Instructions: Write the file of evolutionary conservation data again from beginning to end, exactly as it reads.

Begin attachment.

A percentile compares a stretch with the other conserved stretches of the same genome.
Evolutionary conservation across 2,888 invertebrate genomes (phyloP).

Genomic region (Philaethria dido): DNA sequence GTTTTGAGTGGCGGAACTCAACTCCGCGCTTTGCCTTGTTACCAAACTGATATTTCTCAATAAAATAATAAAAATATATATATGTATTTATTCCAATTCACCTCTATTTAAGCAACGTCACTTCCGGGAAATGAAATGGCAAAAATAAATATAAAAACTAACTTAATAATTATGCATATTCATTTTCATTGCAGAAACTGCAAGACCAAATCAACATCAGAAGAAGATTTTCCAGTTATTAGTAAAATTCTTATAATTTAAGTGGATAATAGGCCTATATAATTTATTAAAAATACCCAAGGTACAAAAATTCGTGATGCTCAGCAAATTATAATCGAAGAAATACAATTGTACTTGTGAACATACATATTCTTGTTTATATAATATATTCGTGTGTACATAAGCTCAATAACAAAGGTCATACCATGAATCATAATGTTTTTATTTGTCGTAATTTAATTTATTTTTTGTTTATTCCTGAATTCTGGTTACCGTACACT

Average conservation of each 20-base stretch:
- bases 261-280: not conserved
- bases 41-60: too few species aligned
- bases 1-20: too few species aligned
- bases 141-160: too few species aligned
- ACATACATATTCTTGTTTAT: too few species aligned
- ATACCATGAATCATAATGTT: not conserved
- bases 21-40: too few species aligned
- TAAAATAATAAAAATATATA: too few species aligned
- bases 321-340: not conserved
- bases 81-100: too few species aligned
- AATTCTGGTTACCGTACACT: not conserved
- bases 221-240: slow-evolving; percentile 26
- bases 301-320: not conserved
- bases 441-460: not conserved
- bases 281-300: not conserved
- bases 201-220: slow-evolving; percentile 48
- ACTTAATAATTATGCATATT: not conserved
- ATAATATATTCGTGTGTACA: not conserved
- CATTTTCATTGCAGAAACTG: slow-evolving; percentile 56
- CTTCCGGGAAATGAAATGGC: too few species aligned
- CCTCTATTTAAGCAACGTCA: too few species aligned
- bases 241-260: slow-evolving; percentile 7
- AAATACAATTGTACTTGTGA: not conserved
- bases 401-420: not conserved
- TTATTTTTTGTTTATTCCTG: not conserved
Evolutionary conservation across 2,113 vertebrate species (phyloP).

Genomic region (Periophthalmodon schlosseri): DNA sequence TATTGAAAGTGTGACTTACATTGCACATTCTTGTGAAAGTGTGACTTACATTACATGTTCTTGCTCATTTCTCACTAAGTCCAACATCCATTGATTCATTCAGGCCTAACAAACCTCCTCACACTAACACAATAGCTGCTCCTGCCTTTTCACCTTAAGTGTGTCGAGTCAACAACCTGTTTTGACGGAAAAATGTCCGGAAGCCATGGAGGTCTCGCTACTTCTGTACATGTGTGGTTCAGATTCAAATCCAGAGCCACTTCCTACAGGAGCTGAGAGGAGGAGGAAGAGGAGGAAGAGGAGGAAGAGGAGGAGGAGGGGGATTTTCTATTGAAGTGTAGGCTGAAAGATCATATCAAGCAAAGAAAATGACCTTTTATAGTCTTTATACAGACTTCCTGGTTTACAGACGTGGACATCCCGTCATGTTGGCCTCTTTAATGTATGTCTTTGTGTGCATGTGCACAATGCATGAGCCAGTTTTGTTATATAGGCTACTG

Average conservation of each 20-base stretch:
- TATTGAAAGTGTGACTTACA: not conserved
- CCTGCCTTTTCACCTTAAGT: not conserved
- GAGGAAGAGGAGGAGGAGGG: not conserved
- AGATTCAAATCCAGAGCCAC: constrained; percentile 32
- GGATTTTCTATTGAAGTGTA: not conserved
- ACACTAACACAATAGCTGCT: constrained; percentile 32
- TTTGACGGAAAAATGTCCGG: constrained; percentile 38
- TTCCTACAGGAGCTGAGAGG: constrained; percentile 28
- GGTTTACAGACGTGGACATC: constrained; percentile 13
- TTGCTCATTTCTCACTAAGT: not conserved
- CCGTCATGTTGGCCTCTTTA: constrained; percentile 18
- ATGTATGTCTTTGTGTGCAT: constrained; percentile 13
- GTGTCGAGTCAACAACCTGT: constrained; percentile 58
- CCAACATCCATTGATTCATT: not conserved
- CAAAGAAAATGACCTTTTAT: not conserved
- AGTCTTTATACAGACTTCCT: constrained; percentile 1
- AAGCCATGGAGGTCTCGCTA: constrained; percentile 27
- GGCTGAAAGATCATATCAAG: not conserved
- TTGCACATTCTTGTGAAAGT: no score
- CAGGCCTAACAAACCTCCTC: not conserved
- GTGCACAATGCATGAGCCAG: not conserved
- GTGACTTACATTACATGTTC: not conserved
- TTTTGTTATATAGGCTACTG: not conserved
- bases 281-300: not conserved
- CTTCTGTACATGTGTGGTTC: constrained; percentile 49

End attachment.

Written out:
A percentile compares a stretch with the other conserved stretches of the same genome.
Evolutionary conservation across 2,888 invertebrate genomes (phyloP).

Genomic region (Philaethria dido): DNA sequence GTTTTGAGTGGCGGAACTCAACTCCGCGCTTTGCCTTGTTACCAAACTGATATTTCTCAATAAAATAATAAAAATATATATATGTATTTATTCCAATTCACCTCTATTTAAGCAACGTCACTTCCGGGAAATGAAATGGCAAAAATAAATATAAAAACTAACTTAATAATTATGCATATTCATTTTCATTGCAGAAACTGCAAGACCAAATCAACATCAGAAGAAGATTTTCCAGTTATTAGTAAAATTCTTATAATTTAAGTGGATAATAGGCCTATATAATTTATTAAAAATACCCAAGGTACAAAAATTCGTGATGCTCAGCAAATTATAATCGAAGAAATACAATTGTACTTGTGAACATACATATTCTTGTTTATATAATATATTCGTGTGTACATAAGCTCAATAACAAAGGTCATACCATGAATCATAATGTTTTTATTTGTCGTAATTTAATTTATTTTTTGTTTATTCCTGAATTCTGGTTACCGTACACT

Average conservation of each 20-base stretch:
- bases 261-280: not conserved
- bases 41-60: too few species aligned
- bases 1-20: too few species aligned
- bases 141-160: too few species aligned
- ACATACATATTCTTGTTTAT: too few species aligned
- ATACCATGAATCATAATGTT: not conserved
- bases 21-40: too few species aligned
- TAAAATAATAAAAATATATA: too few species aligned
- bases 321-340: not conserved
- bases 81-100: too few species aligned
- AATTCTGGTTACCGTACACT: not conserved
- bases 221-240: slow-evolving; percentile 26
- bases 301-320: not conserved
- bases 441-460: not conserved
- bases 281-300: not conserved
- bases 201-220: slow-evolving; percentile 48
- ACTTAATAATTATGCATATT: not conserved
- ATAATATATTCGTGTGTACA: not conserved
- CATTTTCATTGCAGAAACTG: slow-evolving; percentile 56
- CTTCCGGGAAATGAAATGGC: too few species aligned
- CCTCTATTTAAGCAACGTCA: too few species aligned
- bases 241-260: slow-evolving; percentile 7
- AAATACAATTGTACTTGTGA: not conserved
- bases 401-420: not conserved
- TTATTTTTTGTTTATTCCTG: not conserved
Evolutionary conservation across 2,113 vertebrate species (phyloP).

Genomic region (Periophthalmodon schlosseri): DNA sequence TATTGAAAGTGTGACTTACATTGCACATTCTTGTGAAAGTGTGACTTACATTACATGTTCTTGCTCATTTCTCACTAAGTCCAACATCCATTGATTCATTCAGGCCTAACAAACCTCCTCACACTAACACAATAGCTGCTCCTGCCTTTTCACCTTAAGTGTGTCGAGTCAACAACCTGTTTTGACGGAAAAATGTCCGGAAGCCATGGAGGTCTCGCTACTTCTGTACATGTGTGGTTCAGATTCAAATCCAGAGCCACTTCCTACAGGAGCTGAGAGGAGGAGGAAGAGGAGGAAGAGGAGGAAGAGGAGGAGGAGGGGGATTTTCTATTGAAGTGTAGGCTGAAAGATCATATCAAGCAAAGAAAATGACCTTTTATAGTCTTTATACAGACTTCCTGGTTTACAGACGTGGACATCCCGTCATGTTGGCCTCTTTAATGTATGTCTTTGTGTGCATGTGCACAATGCATGAGCCAGTTTTGTTATATAGGCTACTG

Average conservation of each 20-base stretch:
- TATTGAAAGTGTGACTTACA: not conserved
- CCTGCCTTTTCACCTTAAGT: not conserved
- GAGGAAGAGGAGGAGGAGGG: not conserved
- AGATTCAAATCCAGAGCCAC: constrained; percentile 32
- GGATTTTCTATTGAAGTGTA: not conserved
- ACACTAACACAATAGCTGCT: constrained; percentile 32
- TTTGACGGAAAAATGTCCGG: constrained; percentile 38
- TTCCTACAGGAGCTGAGAGG: constrained; percentile 28
- GGTTTACAGACGTGGACATC: constrained; percentile 13
- TTGCTCATTTCTCACTAAGT: not conserved
- CCGTCATGTTGGCCTCTTTA: constrained; percentile 18
- ATGTATGTCTTTGTGTGCAT: constrained; percentile 13
- GTGTCGAGTCAACAACCTGT: constrained; percentile 58
- CCAACATCCATTGATTCATT: not conserved
- CAAAGAAAATGACCTTTTAT: not conserved
- AGTCTTTATACAGACTTCCT: constrained; percentile 1
- AAGCCATGGAGGTCTCGCTA: constrained; percentile 27
- GGCTGAAAGATCATATCAAG: not conserved
- TTGCACATTCTTGTGAAAGT: no score
- CAGGCCTAACAAACCTCCTC: not conserved
- GTGCACAATGCATGAGCCAG: not conserved
- GTGACTTACATTACATGTTC: not conserved
- TTTTGTTATATAGGCTACTG: not conserved
- bases 281-300: not conserved
- CTTCTGTACATGTGTGGTTC: constrained; percentile 49